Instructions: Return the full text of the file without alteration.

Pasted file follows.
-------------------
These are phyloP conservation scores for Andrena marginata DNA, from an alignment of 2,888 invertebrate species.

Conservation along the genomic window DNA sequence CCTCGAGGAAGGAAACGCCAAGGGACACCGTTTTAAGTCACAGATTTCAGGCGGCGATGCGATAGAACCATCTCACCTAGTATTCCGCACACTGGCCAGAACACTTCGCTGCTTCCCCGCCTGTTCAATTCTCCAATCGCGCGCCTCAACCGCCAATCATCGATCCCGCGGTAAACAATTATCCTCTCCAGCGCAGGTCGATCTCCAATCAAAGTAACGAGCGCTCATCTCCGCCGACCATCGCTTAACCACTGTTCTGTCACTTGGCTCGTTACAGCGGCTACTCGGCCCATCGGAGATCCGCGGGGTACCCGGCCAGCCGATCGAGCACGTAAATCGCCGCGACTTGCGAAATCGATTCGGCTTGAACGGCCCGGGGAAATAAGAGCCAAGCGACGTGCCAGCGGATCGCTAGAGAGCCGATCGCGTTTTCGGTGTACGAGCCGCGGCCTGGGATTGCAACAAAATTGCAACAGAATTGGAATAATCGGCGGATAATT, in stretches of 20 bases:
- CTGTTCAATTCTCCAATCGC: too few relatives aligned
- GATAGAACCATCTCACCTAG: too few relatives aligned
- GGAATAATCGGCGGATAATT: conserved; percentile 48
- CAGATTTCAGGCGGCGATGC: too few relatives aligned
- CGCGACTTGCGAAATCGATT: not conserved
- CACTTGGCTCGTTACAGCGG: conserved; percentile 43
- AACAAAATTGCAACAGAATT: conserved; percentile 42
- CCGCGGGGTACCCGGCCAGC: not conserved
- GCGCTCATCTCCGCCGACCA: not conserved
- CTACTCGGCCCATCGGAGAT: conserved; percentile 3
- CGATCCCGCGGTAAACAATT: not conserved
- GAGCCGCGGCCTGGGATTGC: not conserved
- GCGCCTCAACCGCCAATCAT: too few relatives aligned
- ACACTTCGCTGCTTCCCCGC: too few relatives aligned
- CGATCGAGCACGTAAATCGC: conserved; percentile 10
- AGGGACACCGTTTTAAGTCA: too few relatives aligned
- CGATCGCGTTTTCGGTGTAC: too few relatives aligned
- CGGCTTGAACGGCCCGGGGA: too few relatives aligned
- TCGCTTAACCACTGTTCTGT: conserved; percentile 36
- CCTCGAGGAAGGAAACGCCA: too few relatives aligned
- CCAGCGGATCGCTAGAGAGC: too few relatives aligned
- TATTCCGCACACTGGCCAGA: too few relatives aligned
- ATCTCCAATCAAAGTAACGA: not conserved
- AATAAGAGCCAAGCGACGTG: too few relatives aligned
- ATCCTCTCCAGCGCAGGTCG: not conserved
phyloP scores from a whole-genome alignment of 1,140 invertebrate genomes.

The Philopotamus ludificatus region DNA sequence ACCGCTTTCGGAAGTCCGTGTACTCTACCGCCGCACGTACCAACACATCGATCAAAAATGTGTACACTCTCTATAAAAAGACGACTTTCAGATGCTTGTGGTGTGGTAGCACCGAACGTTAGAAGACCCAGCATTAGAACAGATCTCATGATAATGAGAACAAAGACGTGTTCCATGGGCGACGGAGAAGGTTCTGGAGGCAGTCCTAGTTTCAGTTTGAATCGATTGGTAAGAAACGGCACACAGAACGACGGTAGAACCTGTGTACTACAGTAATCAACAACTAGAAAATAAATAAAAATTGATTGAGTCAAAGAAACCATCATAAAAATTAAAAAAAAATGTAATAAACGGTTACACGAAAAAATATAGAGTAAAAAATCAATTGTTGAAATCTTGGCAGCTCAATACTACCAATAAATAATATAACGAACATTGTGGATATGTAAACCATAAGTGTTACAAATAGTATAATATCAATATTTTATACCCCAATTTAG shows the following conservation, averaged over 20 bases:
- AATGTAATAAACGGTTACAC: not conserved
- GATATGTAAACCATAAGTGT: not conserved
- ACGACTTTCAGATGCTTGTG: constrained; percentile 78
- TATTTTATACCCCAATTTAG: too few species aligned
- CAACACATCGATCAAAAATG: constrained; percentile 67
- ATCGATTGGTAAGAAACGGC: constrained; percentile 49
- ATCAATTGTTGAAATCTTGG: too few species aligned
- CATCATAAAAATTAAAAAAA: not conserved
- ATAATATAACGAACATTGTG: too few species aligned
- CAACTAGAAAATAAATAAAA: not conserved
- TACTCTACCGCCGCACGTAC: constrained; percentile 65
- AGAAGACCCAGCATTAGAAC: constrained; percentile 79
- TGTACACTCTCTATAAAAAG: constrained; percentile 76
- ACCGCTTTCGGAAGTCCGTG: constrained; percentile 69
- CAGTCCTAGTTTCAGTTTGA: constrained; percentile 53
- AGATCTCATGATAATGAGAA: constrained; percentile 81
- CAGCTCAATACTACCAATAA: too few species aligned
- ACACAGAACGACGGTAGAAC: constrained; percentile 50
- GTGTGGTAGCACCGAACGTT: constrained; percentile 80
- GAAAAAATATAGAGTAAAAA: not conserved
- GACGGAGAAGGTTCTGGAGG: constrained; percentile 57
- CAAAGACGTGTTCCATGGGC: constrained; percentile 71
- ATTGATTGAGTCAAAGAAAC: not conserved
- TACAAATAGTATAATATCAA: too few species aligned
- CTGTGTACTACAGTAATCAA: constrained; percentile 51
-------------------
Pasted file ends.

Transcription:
These are phyloP conservation scores for Andrena marginata DNA, from an alignment of 2,888 invertebrate species.

Conservation along the genomic window DNA sequence CCTCGAGGAAGGAAACGCCAAGGGACACCGTTTTAAGTCACAGATTTCAGGCGGCGATGCGATAGAACCATCTCACCTAGTATTCCGCACACTGGCCAGAACACTTCGCTGCTTCCCCGCCTGTTCAATTCTCCAATCGCGCGCCTCAACCGCCAATCATCGATCCCGCGGTAAACAATTATCCTCTCCAGCGCAGGTCGATCTCCAATCAAAGTAACGAGCGCTCATCTCCGCCGACCATCGCTTAACCACTGTTCTGTCACTTGGCTCGTTACAGCGGCTACTCGGCCCATCGGAGATCCGCGGGGTACCCGGCCAGCCGATCGAGCACGTAAATCGCCGCGACTTGCGAAATCGATTCGGCTTGAACGGCCCGGGGAAATAAGAGCCAAGCGACGTGCCAGCGGATCGCTAGAGAGCCGATCGCGTTTTCGGTGTACGAGCCGCGGCCTGGGATTGCAACAAAATTGCAACAGAATTGGAATAATCGGCGGATAATT, in stretches of 20 bases:
- CTGTTCAATTCTCCAATCGC: too few relatives aligned
- GATAGAACCATCTCACCTAG: too few relatives aligned
- GGAATAATCGGCGGATAATT: conserved; percentile 48
- CAGATTTCAGGCGGCGATGC: too few relatives aligned
- CGCGACTTGCGAAATCGATT: not conserved
- CACTTGGCTCGTTACAGCGG: conserved; percentile 43
- AACAAAATTGCAACAGAATT: conserved; percentile 42
- CCGCGGGGTACCCGGCCAGC: not conserved
- GCGCTCATCTCCGCCGACCA: not conserved
- CTACTCGGCCCATCGGAGAT: conserved; percentile 3
- CGATCCCGCGGTAAACAATT: not conserved
- GAGCCGCGGCCTGGGATTGC: not conserved
- GCGCCTCAACCGCCAATCAT: too few relatives aligned
- ACACTTCGCTGCTTCCCCGC: too few relatives aligned
- CGATCGAGCACGTAAATCGC: conserved; percentile 10
- AGGGACACCGTTTTAAGTCA: too few relatives aligned
- CGATCGCGTTTTCGGTGTAC: too few relatives aligned
- CGGCTTGAACGGCCCGGGGA: too few relatives aligned
- TCGCTTAACCACTGTTCTGT: conserved; percentile 36
- CCTCGAGGAAGGAAACGCCA: too few relatives aligned
- CCAGCGGATCGCTAGAGAGC: too few relatives aligned
- TATTCCGCACACTGGCCAGA: too few relatives aligned
- ATCTCCAATCAAAGTAACGA: not conserved
- AATAAGAGCCAAGCGACGTG: too few relatives aligned
- ATCCTCTCCAGCGCAGGTCG: not conserved
phyloP scores from a whole-genome alignment of 1,140 invertebrate genomes.

The Philopotamus ludificatus region DNA sequence ACCGCTTTCGGAAGTCCGTGTACTCTACCGCCGCACGTACCAACACATCGATCAAAAATGTGTACACTCTCTATAAAAAGACGACTTTCAGATGCTTGTGGTGTGGTAGCACCGAACGTTAGAAGACCCAGCATTAGAACAGATCTCATGATAATGAGAACAAAGACGTGTTCCATGGGCGACGGAGAAGGTTCTGGAGGCAGTCCTAGTTTCAGTTTGAATCGATTGGTAAGAAACGGCACACAGAACGACGGTAGAACCTGTGTACTACAGTAATCAACAACTAGAAAATAAATAAAAATTGATTGAGTCAAAGAAACCATCATAAAAATTAAAAAAAAATGTAATAAACGGTTACACGAAAAAATATAGAGTAAAAAATCAATTGTTGAAATCTTGGCAGCTCAATACTACCAATAAATAATATAACGAACATTGTGGATATGTAAACCATAAGTGTTACAAATAGTATAATATCAATATTTTATACCCCAATTTAG shows the following conservation, averaged over 20 bases:
- AATGTAATAAACGGTTACAC: not conserved
- GATATGTAAACCATAAGTGT: not conserved
- ACGACTTTCAGATGCTTGTG: constrained; percentile 78
- TATTTTATACCCCAATTTAG: too few species aligned
- CAACACATCGATCAAAAATG: constrained; percentile 67
- ATCGATTGGTAAGAAACGGC: constrained; percentile 49
- ATCAATTGTTGAAATCTTGG: too few species aligned
- CATCATAAAAATTAAAAAAA: not conserved
- ATAATATAACGAACATTGTG: too few species aligned
- CAACTAGAAAATAAATAAAA: not conserved
- TACTCTACCGCCGCACGTAC: constrained; percentile 65
- AGAAGACCCAGCATTAGAAC: constrained; percentile 79
- TGTACACTCTCTATAAAAAG: constrained; percentile 76
- ACCGCTTTCGGAAGTCCGTG: constrained; percentile 69
- CAGTCCTAGTTTCAGTTTGA: constrained; percentile 53
- AGATCTCATGATAATGAGAA: constrained; percentile 81
- CAGCTCAATACTACCAATAA: too few species aligned
- ACACAGAACGACGGTAGAAC: constrained; percentile 50
- GTGTGGTAGCACCGAACGTT: constrained; percentile 80
- GAAAAAATATAGAGTAAAAA: not conserved
- GACGGAGAAGGTTCTGGAGG: constrained; percentile 57
- CAAAGACGTGTTCCATGGGC: constrained; percentile 71
- ATTGATTGAGTCAAAGAAAC: not conserved
- TACAAATAGTATAATATCAA: too few species aligned
- CTGTGTACTACAGTAATCAA: constrained; percentile 51